Tribute to John Berger

John Berger (John Peter Berger) was born on 5 November, 1926, London, England. He died on 2 January, 2017 in France. The British essayist and cultural thinker was a prolific screenwriter, novelist and poet. He is best known for his BBC series Ways of Seeing and his novel G (1972; winner of the Man Booker Prize), which portrayed sexual and interpersonal relationships intricately.

The versatile Berger wrote the text of A Fortunate Man: The Story of a Country Doctor (1967) and A Seventh Man (1975), about Europe’s migrant workers, both of them featuring Jean Mohr’s photographs. He translated writings of Bertolt Brecht from German into English. In 1972 Berger’s Ways of Seeing was produced by the BBC as a series of four 30-minute programmes.

In the Seventies, he wrote three screenplays partnering with Swiss film director Alain Tanner. The best known among them was for the film Jonah Who Will Be 25 in the Year 2000 (1976), which takes place in Geneva. Berger collaborated with Mohr again in 1982 with the book Another Way of Telling, which examines the ambiguous reality presented in photographs. He was honoured with Golden PEN Award in 2009 by English PEN to a writer whose “body of work has had a profound impact on readers.”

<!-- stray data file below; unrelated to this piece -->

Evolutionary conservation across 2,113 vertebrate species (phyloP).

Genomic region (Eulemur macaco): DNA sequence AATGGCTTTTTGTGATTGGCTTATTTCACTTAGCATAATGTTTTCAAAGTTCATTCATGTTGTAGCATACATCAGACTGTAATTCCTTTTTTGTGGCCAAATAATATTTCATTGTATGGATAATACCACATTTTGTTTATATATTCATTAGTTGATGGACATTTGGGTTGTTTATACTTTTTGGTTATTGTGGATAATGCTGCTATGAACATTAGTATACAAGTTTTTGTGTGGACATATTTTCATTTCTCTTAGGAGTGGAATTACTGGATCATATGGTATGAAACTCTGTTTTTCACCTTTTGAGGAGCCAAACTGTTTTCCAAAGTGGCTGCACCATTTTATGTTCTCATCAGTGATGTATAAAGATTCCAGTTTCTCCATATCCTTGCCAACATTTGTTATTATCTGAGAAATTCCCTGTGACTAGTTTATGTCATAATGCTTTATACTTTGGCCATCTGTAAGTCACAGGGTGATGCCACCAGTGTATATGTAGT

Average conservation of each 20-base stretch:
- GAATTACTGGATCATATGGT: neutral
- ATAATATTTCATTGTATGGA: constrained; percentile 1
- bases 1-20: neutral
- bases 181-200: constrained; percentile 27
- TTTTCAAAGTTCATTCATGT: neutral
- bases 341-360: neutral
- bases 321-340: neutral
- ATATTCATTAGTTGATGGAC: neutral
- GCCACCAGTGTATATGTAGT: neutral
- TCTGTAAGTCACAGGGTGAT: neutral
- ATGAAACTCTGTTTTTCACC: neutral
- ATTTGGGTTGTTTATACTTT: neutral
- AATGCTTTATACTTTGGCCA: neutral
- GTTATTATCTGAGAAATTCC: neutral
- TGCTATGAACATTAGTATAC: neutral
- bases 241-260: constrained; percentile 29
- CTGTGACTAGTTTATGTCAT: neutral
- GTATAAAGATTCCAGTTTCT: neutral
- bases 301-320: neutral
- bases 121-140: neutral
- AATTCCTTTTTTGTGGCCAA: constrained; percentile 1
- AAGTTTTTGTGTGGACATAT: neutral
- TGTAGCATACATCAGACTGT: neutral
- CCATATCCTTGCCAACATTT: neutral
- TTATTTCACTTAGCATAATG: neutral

Tribute to Chalam

Chalam Bennurkar, an independent documentary maker and film activist, was a college dropout and worked as a signboard painter for some time before he became part of CIEDS Collective and Vimochana in Bangalore. He was a deeply passionate and intense person and straddled the world of politics, literature, theatre and cinema, locally, nationally and internationally. As part of CIEDS Collective, he had initiated Janamadhyam, a screening network and production infrastructure for grassroots action which he continued informally even after he left the Collective through Touring Talkies.

He contributed to the film society movement in Bangalore through the Bangalore Film Society and Odessa in Kerala by creating a space for young film makers to showcase their work. Sakshi, was a first of a kind initiative that he started in 1998 to showcase work on documentaries all over the world and create a platform for Independent Documentary Film Makers in India.

Kutty Japanin Kuzhandaigal (Children of Mini Japan), On Latur, All About My Famila, Bishaar Blues are some of the major works of Chalam Bennurkar. He is a recipient of several national and international awards.